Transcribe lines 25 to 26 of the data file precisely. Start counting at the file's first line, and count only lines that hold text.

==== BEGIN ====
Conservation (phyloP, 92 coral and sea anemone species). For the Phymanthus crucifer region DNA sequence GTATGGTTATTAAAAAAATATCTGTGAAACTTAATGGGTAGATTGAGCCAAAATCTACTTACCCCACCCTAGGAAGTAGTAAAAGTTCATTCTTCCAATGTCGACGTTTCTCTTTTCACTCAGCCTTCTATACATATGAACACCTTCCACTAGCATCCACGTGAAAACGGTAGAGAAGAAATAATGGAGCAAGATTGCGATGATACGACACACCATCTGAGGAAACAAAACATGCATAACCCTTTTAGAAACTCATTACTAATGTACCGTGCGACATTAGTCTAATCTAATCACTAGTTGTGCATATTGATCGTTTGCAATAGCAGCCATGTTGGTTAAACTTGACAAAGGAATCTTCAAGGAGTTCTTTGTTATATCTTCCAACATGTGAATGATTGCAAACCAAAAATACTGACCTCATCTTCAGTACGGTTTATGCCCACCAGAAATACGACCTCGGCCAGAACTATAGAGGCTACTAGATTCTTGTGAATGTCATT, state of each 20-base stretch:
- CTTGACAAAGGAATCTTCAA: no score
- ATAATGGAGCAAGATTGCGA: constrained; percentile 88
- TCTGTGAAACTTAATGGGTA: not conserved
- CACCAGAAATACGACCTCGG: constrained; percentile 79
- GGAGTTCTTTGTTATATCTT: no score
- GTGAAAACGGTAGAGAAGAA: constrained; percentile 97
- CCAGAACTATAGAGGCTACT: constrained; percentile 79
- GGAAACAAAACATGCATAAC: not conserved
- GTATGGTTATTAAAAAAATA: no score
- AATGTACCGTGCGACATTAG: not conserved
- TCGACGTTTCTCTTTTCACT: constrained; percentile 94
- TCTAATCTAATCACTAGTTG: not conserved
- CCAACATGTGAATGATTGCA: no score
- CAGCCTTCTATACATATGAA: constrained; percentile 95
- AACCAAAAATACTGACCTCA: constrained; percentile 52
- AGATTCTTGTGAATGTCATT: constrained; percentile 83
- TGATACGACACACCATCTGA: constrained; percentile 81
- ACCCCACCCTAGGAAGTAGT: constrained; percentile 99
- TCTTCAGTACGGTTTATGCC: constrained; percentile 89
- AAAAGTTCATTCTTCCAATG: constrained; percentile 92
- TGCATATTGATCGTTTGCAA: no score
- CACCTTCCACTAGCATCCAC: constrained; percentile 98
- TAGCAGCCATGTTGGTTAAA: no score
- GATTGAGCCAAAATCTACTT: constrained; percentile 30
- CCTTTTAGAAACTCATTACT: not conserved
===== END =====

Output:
- GATTGAGCCAAAATCTACTT: constrained; percentile 30
- CCTTTTAGAAACTCATTACT: not conserved